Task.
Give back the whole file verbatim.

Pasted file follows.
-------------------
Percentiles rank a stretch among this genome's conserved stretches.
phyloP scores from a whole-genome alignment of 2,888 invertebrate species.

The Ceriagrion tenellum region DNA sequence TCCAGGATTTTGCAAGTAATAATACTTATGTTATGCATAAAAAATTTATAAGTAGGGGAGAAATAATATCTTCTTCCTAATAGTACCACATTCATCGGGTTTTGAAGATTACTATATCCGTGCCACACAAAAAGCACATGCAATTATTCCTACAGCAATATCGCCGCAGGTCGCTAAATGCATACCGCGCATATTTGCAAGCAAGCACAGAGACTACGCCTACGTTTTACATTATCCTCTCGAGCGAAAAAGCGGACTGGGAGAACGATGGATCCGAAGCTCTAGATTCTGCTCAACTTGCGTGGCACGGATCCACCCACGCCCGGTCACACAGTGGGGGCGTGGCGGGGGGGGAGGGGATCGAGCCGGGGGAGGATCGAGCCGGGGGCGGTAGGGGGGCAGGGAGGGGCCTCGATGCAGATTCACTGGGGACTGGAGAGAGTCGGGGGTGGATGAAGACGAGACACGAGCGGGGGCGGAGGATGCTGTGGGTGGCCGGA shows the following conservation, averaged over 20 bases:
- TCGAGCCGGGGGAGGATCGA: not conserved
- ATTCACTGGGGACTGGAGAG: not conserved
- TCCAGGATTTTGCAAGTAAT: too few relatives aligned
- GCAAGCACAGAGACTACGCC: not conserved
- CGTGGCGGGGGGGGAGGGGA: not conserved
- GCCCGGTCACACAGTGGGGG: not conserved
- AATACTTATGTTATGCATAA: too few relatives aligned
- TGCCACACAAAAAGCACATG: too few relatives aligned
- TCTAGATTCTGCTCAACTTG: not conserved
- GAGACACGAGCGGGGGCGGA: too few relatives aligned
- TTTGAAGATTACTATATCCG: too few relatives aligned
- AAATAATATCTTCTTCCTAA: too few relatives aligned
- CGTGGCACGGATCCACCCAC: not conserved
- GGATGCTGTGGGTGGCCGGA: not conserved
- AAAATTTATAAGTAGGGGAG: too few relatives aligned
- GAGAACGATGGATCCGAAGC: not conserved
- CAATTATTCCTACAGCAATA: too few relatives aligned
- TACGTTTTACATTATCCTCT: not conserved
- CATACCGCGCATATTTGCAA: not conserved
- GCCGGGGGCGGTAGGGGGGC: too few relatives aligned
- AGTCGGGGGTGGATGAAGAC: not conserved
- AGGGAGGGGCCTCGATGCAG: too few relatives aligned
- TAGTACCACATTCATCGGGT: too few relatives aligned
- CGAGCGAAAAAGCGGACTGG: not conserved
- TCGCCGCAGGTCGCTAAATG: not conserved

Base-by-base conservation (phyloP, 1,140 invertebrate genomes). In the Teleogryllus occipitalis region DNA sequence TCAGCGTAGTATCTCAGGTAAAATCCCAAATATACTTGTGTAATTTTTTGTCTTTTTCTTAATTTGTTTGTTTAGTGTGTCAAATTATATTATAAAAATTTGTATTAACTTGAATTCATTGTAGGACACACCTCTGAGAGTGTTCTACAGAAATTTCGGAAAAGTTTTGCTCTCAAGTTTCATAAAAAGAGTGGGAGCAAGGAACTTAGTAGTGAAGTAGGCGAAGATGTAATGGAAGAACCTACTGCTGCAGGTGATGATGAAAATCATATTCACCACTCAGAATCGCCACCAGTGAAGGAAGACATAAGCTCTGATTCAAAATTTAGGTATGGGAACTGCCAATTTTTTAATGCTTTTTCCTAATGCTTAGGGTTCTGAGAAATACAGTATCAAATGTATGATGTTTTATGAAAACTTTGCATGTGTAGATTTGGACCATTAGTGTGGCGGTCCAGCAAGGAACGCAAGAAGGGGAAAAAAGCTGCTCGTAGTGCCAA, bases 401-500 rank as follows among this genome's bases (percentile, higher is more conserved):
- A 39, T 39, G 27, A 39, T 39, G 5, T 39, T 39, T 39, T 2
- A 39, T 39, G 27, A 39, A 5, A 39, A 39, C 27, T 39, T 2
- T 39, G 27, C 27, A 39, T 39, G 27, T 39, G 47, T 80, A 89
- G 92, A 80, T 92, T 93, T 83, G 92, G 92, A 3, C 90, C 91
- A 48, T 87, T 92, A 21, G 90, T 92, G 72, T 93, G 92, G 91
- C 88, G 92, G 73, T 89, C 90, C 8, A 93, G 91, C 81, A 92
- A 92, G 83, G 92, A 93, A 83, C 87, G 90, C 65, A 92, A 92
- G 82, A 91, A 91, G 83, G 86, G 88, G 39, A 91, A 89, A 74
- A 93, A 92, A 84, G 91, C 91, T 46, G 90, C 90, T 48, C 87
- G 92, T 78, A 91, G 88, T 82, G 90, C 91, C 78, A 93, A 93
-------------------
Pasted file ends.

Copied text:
Percentiles rank a stretch among this genome's conserved stretches.
phyloP scores from a whole-genome alignment of 2,888 invertebrate species.

The Ceriagrion tenellum region DNA sequence TCCAGGATTTTGCAAGTAATAATACTTATGTTATGCATAAAAAATTTATAAGTAGGGGAGAAATAATATCTTCTTCCTAATAGTACCACATTCATCGGGTTTTGAAGATTACTATATCCGTGCCACACAAAAAGCACATGCAATTATTCCTACAGCAATATCGCCGCAGGTCGCTAAATGCATACCGCGCATATTTGCAAGCAAGCACAGAGACTACGCCTACGTTTTACATTATCCTCTCGAGCGAAAAAGCGGACTGGGAGAACGATGGATCCGAAGCTCTAGATTCTGCTCAACTTGCGTGGCACGGATCCACCCACGCCCGGTCACACAGTGGGGGCGTGGCGGGGGGGGAGGGGATCGAGCCGGGGGAGGATCGAGCCGGGGGCGGTAGGGGGGCAGGGAGGGGCCTCGATGCAGATTCACTGGGGACTGGAGAGAGTCGGGGGTGGATGAAGACGAGACACGAGCGGGGGCGGAGGATGCTGTGGGTGGCCGGA shows the following conservation, averaged over 20 bases:
- TCGAGCCGGGGGAGGATCGA: not conserved
- ATTCACTGGGGACTGGAGAG: not conserved
- TCCAGGATTTTGCAAGTAAT: too few relatives aligned
- GCAAGCACAGAGACTACGCC: not conserved
- CGTGGCGGGGGGGGAGGGGA: not conserved
- GCCCGGTCACACAGTGGGGG: not conserved
- AATACTTATGTTATGCATAA: too few relatives aligned
- TGCCACACAAAAAGCACATG: too few relatives aligned
- TCTAGATTCTGCTCAACTTG: not conserved
- GAGACACGAGCGGGGGCGGA: too few relatives aligned
- TTTGAAGATTACTATATCCG: too few relatives aligned
- AAATAATATCTTCTTCCTAA: too few relatives aligned
- CGTGGCACGGATCCACCCAC: not conserved
- GGATGCTGTGGGTGGCCGGA: not conserved
- AAAATTTATAAGTAGGGGAG: too few relatives aligned
- GAGAACGATGGATCCGAAGC: not conserved
- CAATTATTCCTACAGCAATA: too few relatives aligned
- TACGTTTTACATTATCCTCT: not conserved
- CATACCGCGCATATTTGCAA: not conserved
- GCCGGGGGCGGTAGGGGGGC: too few relatives aligned
- AGTCGGGGGTGGATGAAGAC: not conserved
- AGGGAGGGGCCTCGATGCAG: too few relatives aligned
- TAGTACCACATTCATCGGGT: too few relatives aligned
- CGAGCGAAAAAGCGGACTGG: not conserved
- TCGCCGCAGGTCGCTAAATG: not conserved

Base-by-base conservation (phyloP, 1,140 invertebrate genomes). In the Teleogryllus occipitalis region DNA sequence TCAGCGTAGTATCTCAGGTAAAATCCCAAATATACTTGTGTAATTTTTTGTCTTTTTCTTAATTTGTTTGTTTAGTGTGTCAAATTATATTATAAAAATTTGTATTAACTTGAATTCATTGTAGGACACACCTCTGAGAGTGTTCTACAGAAATTTCGGAAAAGTTTTGCTCTCAAGTTTCATAAAAAGAGTGGGAGCAAGGAACTTAGTAGTGAAGTAGGCGAAGATGTAATGGAAGAACCTACTGCTGCAGGTGATGATGAAAATCATATTCACCACTCAGAATCGCCACCAGTGAAGGAAGACATAAGCTCTGATTCAAAATTTAGGTATGGGAACTGCCAATTTTTTAATGCTTTTTCCTAATGCTTAGGGTTCTGAGAAATACAGTATCAAATGTATGATGTTTTATGAAAACTTTGCATGTGTAGATTTGGACCATTAGTGTGGCGGTCCAGCAAGGAACGCAAGAAGGGGAAAAAAGCTGCTCGTAGTGCCAA, bases 401-500 rank as follows among this genome's bases (percentile, higher is more conserved):
- A 39, T 39, G 27, A 39, T 39, G 5, T 39, T 39, T 39, T 2
- A 39, T 39, G 27, A 39, A 5, A 39, A 39, C 27, T 39, T 2
- T 39, G 27, C 27, A 39, T 39, G 27, T 39, G 47, T 80, A 89
- G 92, A 80, T 92, T 93, T 83, G 92, G 92, A 3, C 90, C 91
- A 48, T 87, T 92, A 21, G 90, T 92, G 72, T 93, G 92, G 91
- C 88, G 92, G 73, T 89, C 90, C 8, A 93, G 91, C 81, A 92
- A 92, G 83, G 92, A 93, A 83, C 87, G 90, C 65, A 92, A 92
- G 82, A 91, A 91, G 83, G 86, G 88, G 39, A 91, A 89, A 74
- A 93, A 92, A 84, G 91, C 91, T 46, G 90, C 90, T 48, C 87
- G 92, T 78, A 91, G 88, T 82, G 90, C 91, C 78, A 93, A 93